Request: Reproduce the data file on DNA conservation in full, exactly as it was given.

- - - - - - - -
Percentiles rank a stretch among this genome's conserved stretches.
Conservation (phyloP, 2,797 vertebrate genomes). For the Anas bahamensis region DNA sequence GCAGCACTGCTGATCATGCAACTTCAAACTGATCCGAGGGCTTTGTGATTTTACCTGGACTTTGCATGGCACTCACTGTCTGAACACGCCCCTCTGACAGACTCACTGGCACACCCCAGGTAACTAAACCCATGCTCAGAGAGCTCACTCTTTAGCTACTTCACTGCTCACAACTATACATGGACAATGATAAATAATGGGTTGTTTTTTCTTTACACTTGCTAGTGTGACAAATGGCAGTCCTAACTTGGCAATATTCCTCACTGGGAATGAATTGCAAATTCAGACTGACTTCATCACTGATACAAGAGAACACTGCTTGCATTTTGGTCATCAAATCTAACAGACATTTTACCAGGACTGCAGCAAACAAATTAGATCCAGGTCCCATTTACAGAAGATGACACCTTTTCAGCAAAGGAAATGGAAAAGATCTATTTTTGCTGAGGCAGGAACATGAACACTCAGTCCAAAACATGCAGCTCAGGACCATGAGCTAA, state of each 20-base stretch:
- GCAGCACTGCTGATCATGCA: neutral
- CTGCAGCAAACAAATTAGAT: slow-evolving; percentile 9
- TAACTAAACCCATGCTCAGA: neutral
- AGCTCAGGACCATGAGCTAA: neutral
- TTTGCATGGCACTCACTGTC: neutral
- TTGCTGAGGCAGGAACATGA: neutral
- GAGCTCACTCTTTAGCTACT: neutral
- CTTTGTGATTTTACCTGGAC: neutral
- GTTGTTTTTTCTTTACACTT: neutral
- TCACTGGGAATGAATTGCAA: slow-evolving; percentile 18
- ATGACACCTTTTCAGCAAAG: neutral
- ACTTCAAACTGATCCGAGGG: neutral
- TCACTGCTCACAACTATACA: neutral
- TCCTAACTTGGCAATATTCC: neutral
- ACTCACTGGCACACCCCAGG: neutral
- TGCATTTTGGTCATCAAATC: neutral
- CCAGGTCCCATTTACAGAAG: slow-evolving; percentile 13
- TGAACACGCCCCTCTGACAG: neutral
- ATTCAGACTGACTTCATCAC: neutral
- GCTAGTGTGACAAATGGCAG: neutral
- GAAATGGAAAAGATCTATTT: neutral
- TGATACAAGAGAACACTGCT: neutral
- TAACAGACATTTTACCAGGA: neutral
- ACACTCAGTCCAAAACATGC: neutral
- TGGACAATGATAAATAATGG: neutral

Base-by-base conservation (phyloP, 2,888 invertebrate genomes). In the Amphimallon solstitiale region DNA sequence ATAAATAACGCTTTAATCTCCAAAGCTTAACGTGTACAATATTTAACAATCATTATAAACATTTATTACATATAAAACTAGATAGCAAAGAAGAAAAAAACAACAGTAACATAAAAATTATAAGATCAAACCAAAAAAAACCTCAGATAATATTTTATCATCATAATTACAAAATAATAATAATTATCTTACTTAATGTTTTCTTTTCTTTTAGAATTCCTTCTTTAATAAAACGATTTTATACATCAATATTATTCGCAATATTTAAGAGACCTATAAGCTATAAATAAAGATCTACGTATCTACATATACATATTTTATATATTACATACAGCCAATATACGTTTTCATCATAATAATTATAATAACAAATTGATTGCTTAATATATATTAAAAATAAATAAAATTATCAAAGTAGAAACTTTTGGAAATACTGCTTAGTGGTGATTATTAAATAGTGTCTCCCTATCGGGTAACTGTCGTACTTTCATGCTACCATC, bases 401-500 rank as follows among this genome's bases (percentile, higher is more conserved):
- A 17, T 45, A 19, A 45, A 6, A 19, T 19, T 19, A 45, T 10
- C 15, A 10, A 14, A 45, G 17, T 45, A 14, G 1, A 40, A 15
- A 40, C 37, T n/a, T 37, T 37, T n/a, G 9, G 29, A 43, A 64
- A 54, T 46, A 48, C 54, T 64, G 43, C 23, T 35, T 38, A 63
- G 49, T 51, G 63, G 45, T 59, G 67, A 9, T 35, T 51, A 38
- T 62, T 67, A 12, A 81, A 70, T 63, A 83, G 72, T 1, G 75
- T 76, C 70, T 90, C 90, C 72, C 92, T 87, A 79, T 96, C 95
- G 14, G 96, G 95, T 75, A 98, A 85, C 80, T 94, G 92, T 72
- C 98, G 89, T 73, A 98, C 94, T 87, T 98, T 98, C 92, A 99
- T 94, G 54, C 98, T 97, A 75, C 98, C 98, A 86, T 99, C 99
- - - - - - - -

Percentiles rank a stretch among this genome's conserved stretches.
Conservation (phyloP, 2,797 vertebrate genomes). For the Anas bahamensis region DNA sequence GCAGCACTGCTGATCATGCAACTTCAAACTGATCCGAGGGCTTTGTGATTTTACCTGGACTTTGCATGGCACTCACTGTCTGAACACGCCCCTCTGACAGACTCACTGGCACACCCCAGGTAACTAAACCCATGCTCAGAGAGCTCACTCTTTAGCTACTTCACTGCTCACAACTATACATGGACAATGATAAATAATGGGTTGTTTTTTCTTTACACTTGCTAGTGTGACAAATGGCAGTCCTAACTTGGCAATATTCCTCACTGGGAATGAATTGCAAATTCAGACTGACTTCATCACTGATACAAGAGAACACTGCTTGCATTTTGGTCATCAAATCTAACAGACATTTTACCAGGACTGCAGCAAACAAATTAGATCCAGGTCCCATTTACAGAAGATGACACCTTTTCAGCAAAGGAAATGGAAAAGATCTATTTTTGCTGAGGCAGGAACATGAACACTCAGTCCAAAACATGCAGCTCAGGACCATGAGCTAA, state of each 20-base stretch:
- GCAGCACTGCTGATCATGCA: neutral
- CTGCAGCAAACAAATTAGAT: slow-evolving; percentile 9
- TAACTAAACCCATGCTCAGA: neutral
- AGCTCAGGACCATGAGCTAA: neutral
- TTTGCATGGCACTCACTGTC: neutral
- TTGCTGAGGCAGGAACATGA: neutral
- GAGCTCACTCTTTAGCTACT: neutral
- CTTTGTGATTTTACCTGGAC: neutral
- GTTGTTTTTTCTTTACACTT: neutral
- TCACTGGGAATGAATTGCAA: slow-evolving; percentile 18
- ATGACACCTTTTCAGCAAAG: neutral
- ACTTCAAACTGATCCGAGGG: neutral
- TCACTGCTCACAACTATACA: neutral
- TCCTAACTTGGCAATATTCC: neutral
- ACTCACTGGCACACCCCAGG: neutral
- TGCATTTTGGTCATCAAATC: neutral
- CCAGGTCCCATTTACAGAAG: slow-evolving; percentile 13
- TGAACACGCCCCTCTGACAG: neutral
- ATTCAGACTGACTTCATCAC: neutral
- GCTAGTGTGACAAATGGCAG: neutral
- GAAATGGAAAAGATCTATTT: neutral
- TGATACAAGAGAACACTGCT: neutral
- TAACAGACATTTTACCAGGA: neutral
- ACACTCAGTCCAAAACATGC: neutral
- TGGACAATGATAAATAATGG: neutral

Base-by-base conservation (phyloP, 2,888 invertebrate genomes). In the Amphimallon solstitiale region DNA sequence ATAAATAACGCTTTAATCTCCAAAGCTTAACGTGTACAATATTTAACAATCATTATAAACATTTATTACATATAAAACTAGATAGCAAAGAAGAAAAAAACAACAGTAACATAAAAATTATAAGATCAAACCAAAAAAAACCTCAGATAATATTTTATCATCATAATTACAAAATAATAATAATTATCTTACTTAATGTTTTCTTTTCTTTTAGAATTCCTTCTTTAATAAAACGATTTTATACATCAATATTATTCGCAATATTTAAGAGACCTATAAGCTATAAATAAAGATCTACGTATCTACATATACATATTTTATATATTACATACAGCCAATATACGTTTTCATCATAATAATTATAATAACAAATTGATTGCTTAATATATATTAAAAATAAATAAAATTATCAAAGTAGAAACTTTTGGAAATACTGCTTAGTGGTGATTATTAAATAGTGTCTCCCTATCGGGTAACTGTCGTACTTTCATGCTACCATC, bases 401-500 rank as follows among this genome's bases (percentile, higher is more conserved):
- A 17, T 45, A 19, A 45, A 6, A 19, T 19, T 19, A 45, T 10
- C 15, A 10, A 14, A 45, G 17, T 45, A 14, G 1, A 40, A 15
- A 40, C 37, T n/a, T 37, T 37, T n/a, G 9, G 29, A 43, A 64
- A 54, T 46, A 48, C 54, T 64, G 43, C 23, T 35, T 38, A 63
- G 49, T 51, G 63, G 45, T 59, G 67, A 9, T 35, T 51, A 38
- T 62, T 67, A 12, A 81, A 70, T 63, A 83, G 72, T 1, G 75
- T 76, C 70, T 90, C 90, C 72, C 92, T 87, A 79, T 96, C 95
- G 14, G 96, G 95, T 75, A 98, A 85, C 80, T 94, G 92, T 72
- C 98, G 89, T 73, A 98, C 94, T 87, T 98, T 98, C 92, A 99
- T 94, G 54, C 98, T 97, A 75, C 98, C 98, A 86, T 99, C 99